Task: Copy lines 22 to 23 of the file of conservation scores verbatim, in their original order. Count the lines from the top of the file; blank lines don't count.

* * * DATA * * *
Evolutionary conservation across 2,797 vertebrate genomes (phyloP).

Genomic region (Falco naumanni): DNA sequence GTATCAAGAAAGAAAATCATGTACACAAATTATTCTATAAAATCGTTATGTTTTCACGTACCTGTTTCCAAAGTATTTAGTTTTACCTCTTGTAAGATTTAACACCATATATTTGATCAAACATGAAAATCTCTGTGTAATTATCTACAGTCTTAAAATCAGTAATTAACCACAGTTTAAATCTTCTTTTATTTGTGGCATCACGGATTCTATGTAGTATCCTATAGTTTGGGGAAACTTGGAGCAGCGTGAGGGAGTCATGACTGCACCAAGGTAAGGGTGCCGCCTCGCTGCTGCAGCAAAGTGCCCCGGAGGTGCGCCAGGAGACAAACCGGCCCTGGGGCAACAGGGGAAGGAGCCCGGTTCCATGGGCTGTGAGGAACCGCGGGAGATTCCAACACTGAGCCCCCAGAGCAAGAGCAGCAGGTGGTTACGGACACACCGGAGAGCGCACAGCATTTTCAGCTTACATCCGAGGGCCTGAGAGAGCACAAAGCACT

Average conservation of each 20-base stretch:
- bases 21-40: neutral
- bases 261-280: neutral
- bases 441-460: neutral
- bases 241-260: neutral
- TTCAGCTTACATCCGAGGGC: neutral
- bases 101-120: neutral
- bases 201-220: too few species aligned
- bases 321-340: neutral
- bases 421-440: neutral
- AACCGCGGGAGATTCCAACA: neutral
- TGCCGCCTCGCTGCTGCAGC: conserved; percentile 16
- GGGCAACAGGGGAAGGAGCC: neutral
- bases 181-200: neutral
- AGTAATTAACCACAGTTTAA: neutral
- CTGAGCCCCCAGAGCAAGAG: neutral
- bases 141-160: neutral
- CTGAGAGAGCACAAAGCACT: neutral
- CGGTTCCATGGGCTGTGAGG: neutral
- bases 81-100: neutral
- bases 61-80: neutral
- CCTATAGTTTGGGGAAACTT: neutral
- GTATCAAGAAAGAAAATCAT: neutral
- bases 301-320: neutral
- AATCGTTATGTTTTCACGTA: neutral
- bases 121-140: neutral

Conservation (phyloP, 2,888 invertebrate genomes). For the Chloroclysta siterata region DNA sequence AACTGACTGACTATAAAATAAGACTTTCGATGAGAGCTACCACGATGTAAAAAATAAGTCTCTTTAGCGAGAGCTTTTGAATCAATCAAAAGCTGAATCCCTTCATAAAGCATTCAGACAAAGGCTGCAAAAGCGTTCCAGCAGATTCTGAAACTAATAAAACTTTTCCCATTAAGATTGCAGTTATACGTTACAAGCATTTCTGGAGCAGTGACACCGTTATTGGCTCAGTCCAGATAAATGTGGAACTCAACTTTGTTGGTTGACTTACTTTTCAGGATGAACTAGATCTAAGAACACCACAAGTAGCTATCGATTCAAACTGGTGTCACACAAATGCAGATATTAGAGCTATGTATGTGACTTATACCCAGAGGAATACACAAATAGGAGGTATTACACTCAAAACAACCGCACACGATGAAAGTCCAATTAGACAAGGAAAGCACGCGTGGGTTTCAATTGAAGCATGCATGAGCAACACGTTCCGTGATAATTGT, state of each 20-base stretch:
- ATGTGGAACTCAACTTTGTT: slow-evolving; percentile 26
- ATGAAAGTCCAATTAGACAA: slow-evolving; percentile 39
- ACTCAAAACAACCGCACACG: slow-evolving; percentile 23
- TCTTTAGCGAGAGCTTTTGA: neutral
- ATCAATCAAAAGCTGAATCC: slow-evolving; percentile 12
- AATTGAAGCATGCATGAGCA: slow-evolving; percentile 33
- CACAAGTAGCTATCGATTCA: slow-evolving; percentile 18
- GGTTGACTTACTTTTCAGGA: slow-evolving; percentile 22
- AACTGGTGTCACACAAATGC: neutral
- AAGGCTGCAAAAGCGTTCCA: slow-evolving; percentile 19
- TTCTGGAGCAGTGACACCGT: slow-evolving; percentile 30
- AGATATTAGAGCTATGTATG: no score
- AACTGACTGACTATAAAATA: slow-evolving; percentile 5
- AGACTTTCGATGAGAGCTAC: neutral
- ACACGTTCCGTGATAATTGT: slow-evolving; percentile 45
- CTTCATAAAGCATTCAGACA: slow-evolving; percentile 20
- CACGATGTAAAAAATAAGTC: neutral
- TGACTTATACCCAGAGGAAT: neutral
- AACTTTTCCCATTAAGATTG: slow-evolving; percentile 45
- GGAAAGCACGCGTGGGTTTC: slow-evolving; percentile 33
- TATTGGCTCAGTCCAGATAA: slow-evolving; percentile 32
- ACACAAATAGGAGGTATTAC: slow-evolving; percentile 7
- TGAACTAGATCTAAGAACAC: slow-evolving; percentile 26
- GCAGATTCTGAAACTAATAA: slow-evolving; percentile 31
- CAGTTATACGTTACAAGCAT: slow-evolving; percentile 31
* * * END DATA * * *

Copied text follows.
- bases 81-100: neutral
- bases 61-80: neutral